To be clear, I appreciate that those devs took the time to add features that scratched their own itch. I know there’s something to be said for refusing features to keep software lean and mean. But even though I don’t use those contributed features myself, it takes up a whopping 10kB uncompressed on disk. So, like, refusing those features would have ruined a lot of peoples’ days for no real reason.

Nobody really gives that much of a shit about it

  • The code is handy, but if it became even slightly annoying to use — say if I added whatever makes npm fund do its thing — people would just fork or vendor it.
  • It’s in a sweet spot of usefulness with almost no leverage, so it chugs along without any temptation for me to do anything spicy and/or money-related with it.
  • Putting its stats on my résumé would be impressive, until anyone looked closer.
  • It’s somehow avoided getting slapped with the “regular expression denial of service” bullshit that everyone loves, despite having regular expressions I authored in 3 minutes.
  • I haven’t even had people try to grift me over it, which I assume is automated based on package stats nowadays.

And yet, it’s undeniably popular. I guess it ticks all the boxes for “is this worth using?” — it handles enough annoying details that you’d rather not yourself, it has no dependencies, and you can read the entire source code almost by accident. The UNIX philosophy is a scam, but it’s a nice racket if you can get it.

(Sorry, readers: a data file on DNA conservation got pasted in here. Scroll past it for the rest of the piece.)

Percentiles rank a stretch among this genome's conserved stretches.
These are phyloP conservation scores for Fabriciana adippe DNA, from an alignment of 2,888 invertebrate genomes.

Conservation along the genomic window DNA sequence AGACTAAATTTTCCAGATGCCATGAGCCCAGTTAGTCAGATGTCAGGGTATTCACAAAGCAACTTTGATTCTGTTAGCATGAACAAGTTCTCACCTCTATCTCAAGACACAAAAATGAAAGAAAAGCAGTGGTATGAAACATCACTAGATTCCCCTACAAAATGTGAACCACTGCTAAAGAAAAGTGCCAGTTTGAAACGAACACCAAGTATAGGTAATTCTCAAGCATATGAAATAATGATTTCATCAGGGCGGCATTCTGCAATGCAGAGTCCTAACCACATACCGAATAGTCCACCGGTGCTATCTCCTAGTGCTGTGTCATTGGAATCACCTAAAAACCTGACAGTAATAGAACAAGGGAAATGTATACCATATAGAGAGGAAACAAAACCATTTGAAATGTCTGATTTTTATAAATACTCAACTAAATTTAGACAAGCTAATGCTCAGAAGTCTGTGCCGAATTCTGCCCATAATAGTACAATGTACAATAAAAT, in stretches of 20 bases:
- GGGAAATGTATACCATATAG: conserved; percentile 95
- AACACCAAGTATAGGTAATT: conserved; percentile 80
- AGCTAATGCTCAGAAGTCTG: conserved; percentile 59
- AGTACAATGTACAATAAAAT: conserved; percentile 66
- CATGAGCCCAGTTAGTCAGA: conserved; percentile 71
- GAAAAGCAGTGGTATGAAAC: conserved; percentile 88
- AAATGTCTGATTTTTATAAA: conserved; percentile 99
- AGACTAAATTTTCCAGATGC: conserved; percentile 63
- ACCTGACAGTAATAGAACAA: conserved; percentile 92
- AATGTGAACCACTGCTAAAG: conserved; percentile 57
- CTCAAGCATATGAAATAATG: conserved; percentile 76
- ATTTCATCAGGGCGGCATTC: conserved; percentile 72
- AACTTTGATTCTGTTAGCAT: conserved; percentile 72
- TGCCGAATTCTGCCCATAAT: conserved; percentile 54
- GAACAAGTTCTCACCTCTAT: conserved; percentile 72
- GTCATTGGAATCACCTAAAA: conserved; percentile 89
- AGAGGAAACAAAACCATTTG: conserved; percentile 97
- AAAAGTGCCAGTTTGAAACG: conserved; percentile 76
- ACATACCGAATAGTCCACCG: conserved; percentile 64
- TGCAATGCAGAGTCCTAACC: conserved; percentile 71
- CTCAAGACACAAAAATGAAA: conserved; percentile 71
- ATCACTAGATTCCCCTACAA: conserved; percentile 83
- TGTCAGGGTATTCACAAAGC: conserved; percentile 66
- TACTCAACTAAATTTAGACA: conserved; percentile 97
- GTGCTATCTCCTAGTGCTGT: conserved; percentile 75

It’s dying, but not how’d you think

svg-mini-data-uri will probably become obsolete as evergreen browsers completely take over, since their parsing is loose enough that "data:image/svg+xml," + str.replace(/#/g, '%23') gets you 80% there.

Honestly, it’s kind of nice that it’ll die with the problem it helped solve. It was there when needed, but not a moment longer.

So what?

Maybe the system worked this time? I wrote code for me, then shared it, and now tons of people benefit without me suffering the usual problems of being a popular open-source maintainer. The software does what it says, boringly, and is small enough that it doesn’t make developers or users suffer even when it’s not used “right”.

And it happened without me writing tests, doing any outreach, being good at code, or even using this correctly.

When I put it that way, it sounds like a pretty good trick.

Top comments (6)

closetgeekshow profile image

Ironically I think this would make for an excellent conference talk.

maddy profile image

@closetgeekshow welcome to the community! 😊

fyodorio profile image

That’s how you guys do it… okay 👍

cloutierjo profile image

I totally understand you, on a much lower scale. I created a Firefox plugin 5 year ago when they deprecated their legacy plugin and found myself orphan of a very specific feature. I know the plugin has raised to almost a thousand user which given the popularity of Firefox is not bad!

But in my case it actually got forked (or rewritten, it isn't that complex) because people wanted more feature that i didn't need. It's still there with apparently 400 users even thought i didn't do a single update for years and I don't have a need for it anymore.

In any case congratulations and thank you for your contribution. Their is no small thing in open source

idosius profile image
Ido Schacham

That's such an interesting example of the Pareto Principle.